Irish PM: Ireland May Be Forced To Hold Referendum If Britain Does Not Take Seats At The European Parliament

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Today, the Irish prime minister warned that Ireland would be required to hold a referendum after a Brexit extension if the United Kingdom decided not to elect representatives to the European Parliament.

Theresa May, the Prime Minister of the United Kingdom, is in Brussels to attend a summit of European leaders, during which she will make a case for an extension to Brexit until the 30th of June.

However, the European Union has warned that any extension that goes beyond the date of European elections set on the 23rd of May would mean that the United Kingdom would be forced to elect new members to the parliament of the bloc.

Varadkar said that if the United Kingdom decides not to elect these members despite still being a full member of the European Union, the bloc would be compelled to change its treaties.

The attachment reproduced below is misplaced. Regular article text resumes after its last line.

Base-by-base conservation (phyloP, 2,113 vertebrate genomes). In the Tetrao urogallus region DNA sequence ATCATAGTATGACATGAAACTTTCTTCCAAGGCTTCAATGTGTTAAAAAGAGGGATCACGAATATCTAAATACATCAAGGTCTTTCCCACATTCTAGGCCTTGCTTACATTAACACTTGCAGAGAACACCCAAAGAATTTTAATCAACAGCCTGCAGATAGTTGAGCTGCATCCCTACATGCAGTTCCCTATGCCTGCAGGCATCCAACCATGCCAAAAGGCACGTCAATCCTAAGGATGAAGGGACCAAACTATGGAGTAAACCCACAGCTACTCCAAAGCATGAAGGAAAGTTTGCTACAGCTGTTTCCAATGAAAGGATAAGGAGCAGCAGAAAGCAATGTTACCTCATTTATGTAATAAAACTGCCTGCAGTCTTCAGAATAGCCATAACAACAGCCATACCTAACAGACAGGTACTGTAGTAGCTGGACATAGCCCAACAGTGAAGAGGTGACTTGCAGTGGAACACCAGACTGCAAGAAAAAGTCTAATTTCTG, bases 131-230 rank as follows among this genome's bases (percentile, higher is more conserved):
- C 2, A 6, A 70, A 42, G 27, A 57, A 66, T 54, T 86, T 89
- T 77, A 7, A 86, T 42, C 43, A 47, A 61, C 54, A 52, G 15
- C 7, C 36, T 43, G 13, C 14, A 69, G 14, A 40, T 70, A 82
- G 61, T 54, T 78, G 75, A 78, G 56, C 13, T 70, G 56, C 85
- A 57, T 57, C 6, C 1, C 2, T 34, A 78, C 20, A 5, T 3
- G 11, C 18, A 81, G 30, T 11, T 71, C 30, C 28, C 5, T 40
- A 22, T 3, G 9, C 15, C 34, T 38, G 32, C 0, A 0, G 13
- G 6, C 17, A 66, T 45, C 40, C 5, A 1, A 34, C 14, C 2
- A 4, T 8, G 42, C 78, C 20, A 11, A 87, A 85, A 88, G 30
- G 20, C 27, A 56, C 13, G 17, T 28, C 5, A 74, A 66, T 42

Talking in Brussels, Varadkar stated: “We all know how complicated that is. It would even require a referendum in Ireland.”

Treaty changes in the European Union will require the approval of every single member state, each of which has different procedures.

In Ireland, the procedure involves a referendum. In most other nations, the changes can be approved by national parliaments.

The Irish PM stated: “The treaties that established the European Union say that European citizens have a right to be represented in the European Parliament.”

He added: “So if the United Kingdom is still a member state, and British citizens are still European citizens, they have a right to representatives in the European Parliament. It can’t be taken away from them.”

The government of Ireland famously held two votes on the approval of the Lisbon treaty of the European Union, after 53 percent of the voters rejected it in a referendum that was held way back in 2008. It was approved by more than 67 percent of votes a year later.